of arc and each arc minute being divided into 60 arc
seconds.
Figure 5
Astronomers prefer the time designation for R.A.
coordinates even though the coordinates denote locations on the celestial sphere, because this makes it
easier to tell how long it will be before a particular star will cross a particular north-south line in the sky.
So, R.A. coordinates are marked off in units of time eastward from an arbitrary point on the celestial
equator in the constellation Pisces. The prime R.A. coordinate which passes through this point is
designated "O hours O minutes O seconds". We call this reference point the vernal equinox where it
crosses the celestial equator. All other coordinates are names for the number of hours, minutes and seconds
that they lag behind this coordinate after it passes overhead moving westward.
Given the celestial coordinate system, it now becomes possible to find celestial objects by translating their
celestial coordinates using telescope pointing positions. For this you use setting circles for R.A. and Dec. to
find celestial coordinates for stellar objects which are given in star charts and reference books.
Polar Alignment
Polar alignment is the process by which the telescope’s axis of rotation is aligned (made parallel)
with the Earth’s axis of rotation (see figure 7). Once aligned, a telescope with a motor drive will
track the stars as they move across the sky. The result is that objects being observed through the
telescope appear stationary (i.e., they will not drift out of the field of view). If your telescope does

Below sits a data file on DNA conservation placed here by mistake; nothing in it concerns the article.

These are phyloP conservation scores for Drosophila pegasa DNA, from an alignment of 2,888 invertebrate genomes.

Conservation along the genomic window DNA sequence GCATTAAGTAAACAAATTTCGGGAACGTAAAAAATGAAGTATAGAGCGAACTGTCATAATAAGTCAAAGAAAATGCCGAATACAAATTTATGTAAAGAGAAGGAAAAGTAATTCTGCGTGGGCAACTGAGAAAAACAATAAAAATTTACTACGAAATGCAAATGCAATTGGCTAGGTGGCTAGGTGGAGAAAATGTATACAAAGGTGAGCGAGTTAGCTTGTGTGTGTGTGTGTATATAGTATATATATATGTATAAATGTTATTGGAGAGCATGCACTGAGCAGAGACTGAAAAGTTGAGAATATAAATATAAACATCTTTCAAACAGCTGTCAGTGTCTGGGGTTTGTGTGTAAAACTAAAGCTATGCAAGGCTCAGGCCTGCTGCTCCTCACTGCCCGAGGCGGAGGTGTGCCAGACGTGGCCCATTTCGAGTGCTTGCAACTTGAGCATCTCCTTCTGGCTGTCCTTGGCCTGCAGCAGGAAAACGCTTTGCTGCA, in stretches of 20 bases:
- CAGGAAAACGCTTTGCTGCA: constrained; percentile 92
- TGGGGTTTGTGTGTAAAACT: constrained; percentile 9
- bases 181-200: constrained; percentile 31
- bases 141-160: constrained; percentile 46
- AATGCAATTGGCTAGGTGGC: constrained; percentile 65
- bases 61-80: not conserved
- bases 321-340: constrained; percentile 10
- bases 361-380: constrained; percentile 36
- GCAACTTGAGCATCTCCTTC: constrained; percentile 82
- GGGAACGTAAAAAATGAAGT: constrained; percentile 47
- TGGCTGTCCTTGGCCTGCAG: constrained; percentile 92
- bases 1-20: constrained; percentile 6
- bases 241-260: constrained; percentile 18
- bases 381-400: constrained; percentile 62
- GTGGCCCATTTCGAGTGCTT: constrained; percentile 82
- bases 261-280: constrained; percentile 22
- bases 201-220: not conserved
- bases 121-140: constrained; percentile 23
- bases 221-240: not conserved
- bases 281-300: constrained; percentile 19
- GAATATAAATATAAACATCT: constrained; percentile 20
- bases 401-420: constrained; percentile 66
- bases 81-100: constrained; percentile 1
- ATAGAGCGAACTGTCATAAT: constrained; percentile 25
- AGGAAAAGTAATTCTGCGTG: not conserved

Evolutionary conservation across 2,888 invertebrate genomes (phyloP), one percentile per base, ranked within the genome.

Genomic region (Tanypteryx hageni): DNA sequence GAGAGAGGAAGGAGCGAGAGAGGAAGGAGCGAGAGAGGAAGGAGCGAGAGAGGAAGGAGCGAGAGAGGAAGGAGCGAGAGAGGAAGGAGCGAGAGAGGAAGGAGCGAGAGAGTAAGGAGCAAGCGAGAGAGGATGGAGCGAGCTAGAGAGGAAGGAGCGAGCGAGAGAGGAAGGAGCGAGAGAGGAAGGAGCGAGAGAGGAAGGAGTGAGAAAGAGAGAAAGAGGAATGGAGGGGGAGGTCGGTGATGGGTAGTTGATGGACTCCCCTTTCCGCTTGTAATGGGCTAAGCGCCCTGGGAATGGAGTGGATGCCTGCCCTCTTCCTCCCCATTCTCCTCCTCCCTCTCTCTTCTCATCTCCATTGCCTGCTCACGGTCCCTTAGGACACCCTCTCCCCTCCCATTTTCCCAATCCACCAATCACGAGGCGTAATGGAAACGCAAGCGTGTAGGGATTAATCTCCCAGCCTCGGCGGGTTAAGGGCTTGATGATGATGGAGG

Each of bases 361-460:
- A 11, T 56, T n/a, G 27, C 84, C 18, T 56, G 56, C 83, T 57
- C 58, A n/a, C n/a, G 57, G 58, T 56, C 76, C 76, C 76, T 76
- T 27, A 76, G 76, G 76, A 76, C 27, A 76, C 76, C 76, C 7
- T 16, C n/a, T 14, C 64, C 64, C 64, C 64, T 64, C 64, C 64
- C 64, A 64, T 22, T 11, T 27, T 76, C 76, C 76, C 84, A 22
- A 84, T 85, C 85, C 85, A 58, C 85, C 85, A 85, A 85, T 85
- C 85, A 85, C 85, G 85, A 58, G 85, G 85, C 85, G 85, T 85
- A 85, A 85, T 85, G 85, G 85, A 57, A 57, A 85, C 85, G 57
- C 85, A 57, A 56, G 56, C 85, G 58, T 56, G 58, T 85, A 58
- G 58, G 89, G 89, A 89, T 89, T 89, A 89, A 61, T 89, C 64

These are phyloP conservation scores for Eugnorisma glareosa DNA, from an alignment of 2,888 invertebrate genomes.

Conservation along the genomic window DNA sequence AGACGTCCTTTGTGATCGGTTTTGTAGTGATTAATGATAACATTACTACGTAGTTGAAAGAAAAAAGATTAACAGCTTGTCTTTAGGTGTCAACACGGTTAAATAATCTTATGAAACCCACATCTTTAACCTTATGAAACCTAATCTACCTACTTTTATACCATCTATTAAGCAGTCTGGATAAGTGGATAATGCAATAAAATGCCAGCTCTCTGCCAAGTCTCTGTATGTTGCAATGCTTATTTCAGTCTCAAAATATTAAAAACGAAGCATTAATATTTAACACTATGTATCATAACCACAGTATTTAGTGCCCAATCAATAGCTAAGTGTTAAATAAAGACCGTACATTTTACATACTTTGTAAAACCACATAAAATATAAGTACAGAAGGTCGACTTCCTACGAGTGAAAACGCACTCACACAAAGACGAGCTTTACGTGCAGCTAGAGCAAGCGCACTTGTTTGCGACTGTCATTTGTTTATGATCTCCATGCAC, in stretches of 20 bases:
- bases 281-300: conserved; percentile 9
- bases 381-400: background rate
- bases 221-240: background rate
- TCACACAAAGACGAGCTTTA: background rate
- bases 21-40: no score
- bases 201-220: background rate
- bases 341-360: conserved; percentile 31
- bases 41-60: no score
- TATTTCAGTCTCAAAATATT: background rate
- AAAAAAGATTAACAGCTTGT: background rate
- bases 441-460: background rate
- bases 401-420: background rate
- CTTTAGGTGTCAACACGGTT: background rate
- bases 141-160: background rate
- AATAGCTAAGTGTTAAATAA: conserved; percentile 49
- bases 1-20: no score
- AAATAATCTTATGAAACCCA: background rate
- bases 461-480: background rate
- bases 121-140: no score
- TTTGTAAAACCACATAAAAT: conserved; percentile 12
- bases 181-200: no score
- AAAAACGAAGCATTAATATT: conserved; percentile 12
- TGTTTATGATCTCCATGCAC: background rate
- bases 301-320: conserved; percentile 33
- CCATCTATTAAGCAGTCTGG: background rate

not use a motor drive, all celestial objects in the sky (day or night) will slowly drift out of the field.
This motion is caused by the Earth’s rotation. Even if you are not using a motor drive, polar
alignment is still desirable since it will reduce the number of corrections needed to follow an object
and limit all corrections to one axis (R.A.). There are several methods of polar alignment, all of
which work on a similar principle, but are performed somewhat differently.
For each hemisphere, there is a point in the sky around which all the other stars appear to rotate.
These points are called the celestial poles and are named for the hemisphere in which they
reside. For example, in the northern hemisphere all stars appear to move around the north
celestial pole (see figure 6). When the telescope’s polar axis is pointed at the celestial pole, it is
parallel to the Earth’s rotational axis.
Many of the methods of polar alignment require that you know how to find the celestial pole by
identifying stars in the area. For those in the northern hemisphere, finding the celestial pole is not
difficult. Fortunately, we have a naked eye star less than a degree away. This star, Polaris, is the
end star in the handle of the Little Dipper. Since the Little Dipper (technically called Ursa Minor) is
not one of the brightest constellations in the sky, it may be difficult to locate, especially from urban
areas. If this is the case, use the two end stars in the bowl of the Big Dipper. Draw an imaginary
line through them toward the Little Dipper. They will point to Polaris. The position of the Big
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Dipper will change during the year and throughout the course of the night. When the Big Dipper is
low in the sky (i.e., near the horizon) it may be difficult to locate.
Figure 6
Figure 7
To make finding and tracking the stars easier, a rough polar alignment is required.
1.
The right ascension (polar) axis should be pointed towards the North Pole (see figure 7).
2.
The equatorial mount should be level.
3.
Set the latitude of the telescope to the latitude of your observing location by turning the azimuth